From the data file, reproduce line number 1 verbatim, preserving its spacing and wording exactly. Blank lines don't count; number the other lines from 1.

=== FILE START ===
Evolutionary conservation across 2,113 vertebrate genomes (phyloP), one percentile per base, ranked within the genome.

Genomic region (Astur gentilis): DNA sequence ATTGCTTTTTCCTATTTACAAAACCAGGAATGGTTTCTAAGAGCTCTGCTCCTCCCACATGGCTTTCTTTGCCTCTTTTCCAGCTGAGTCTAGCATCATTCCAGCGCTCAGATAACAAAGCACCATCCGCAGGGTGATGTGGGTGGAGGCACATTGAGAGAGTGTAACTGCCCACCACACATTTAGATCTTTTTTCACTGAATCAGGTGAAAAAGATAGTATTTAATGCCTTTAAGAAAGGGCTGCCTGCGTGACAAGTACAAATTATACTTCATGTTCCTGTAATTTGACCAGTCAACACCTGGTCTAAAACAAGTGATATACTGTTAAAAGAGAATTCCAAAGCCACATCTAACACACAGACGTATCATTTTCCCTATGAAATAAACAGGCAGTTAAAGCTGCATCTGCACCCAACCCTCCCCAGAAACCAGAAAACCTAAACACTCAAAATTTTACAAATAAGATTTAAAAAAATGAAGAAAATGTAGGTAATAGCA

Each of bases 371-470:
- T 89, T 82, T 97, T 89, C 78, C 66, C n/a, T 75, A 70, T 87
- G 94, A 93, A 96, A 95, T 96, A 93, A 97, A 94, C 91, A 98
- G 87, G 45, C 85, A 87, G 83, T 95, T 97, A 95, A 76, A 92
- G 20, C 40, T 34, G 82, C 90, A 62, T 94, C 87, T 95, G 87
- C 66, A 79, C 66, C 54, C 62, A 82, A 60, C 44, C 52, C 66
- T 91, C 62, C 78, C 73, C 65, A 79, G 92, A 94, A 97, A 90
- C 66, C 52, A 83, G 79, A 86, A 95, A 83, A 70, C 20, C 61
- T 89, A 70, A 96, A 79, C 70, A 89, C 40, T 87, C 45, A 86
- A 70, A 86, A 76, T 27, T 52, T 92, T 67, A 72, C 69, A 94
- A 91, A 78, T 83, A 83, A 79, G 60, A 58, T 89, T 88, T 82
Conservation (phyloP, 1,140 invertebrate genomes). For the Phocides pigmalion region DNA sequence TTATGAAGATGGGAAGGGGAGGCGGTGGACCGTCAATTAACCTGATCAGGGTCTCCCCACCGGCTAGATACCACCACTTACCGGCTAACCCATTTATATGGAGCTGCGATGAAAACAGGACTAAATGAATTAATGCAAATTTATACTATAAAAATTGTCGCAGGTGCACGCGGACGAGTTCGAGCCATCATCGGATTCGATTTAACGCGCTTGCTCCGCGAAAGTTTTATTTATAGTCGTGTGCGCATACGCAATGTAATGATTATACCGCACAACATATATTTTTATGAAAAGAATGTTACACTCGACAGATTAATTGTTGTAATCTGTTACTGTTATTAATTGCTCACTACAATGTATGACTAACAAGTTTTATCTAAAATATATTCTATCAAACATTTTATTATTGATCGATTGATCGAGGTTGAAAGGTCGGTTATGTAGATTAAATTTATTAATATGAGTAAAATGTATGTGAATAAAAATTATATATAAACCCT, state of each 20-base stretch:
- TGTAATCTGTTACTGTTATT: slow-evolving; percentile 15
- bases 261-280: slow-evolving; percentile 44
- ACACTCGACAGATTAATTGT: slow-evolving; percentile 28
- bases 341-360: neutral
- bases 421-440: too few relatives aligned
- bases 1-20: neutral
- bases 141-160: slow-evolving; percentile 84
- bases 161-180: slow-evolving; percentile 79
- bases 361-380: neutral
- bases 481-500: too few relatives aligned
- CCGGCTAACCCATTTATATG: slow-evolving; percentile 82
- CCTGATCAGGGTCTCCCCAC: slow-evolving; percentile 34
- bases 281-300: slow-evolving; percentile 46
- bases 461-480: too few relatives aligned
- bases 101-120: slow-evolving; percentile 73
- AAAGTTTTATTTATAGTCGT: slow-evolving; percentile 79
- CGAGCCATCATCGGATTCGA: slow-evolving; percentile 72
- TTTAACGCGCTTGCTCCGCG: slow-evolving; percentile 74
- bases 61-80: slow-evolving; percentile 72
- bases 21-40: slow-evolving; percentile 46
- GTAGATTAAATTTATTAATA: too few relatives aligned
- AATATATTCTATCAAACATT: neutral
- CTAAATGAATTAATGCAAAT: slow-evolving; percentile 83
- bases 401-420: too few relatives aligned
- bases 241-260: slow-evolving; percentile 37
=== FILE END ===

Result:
Evolutionary conservation across 2,113 vertebrate genomes (phyloP), one percentile per base, ranked within the genome.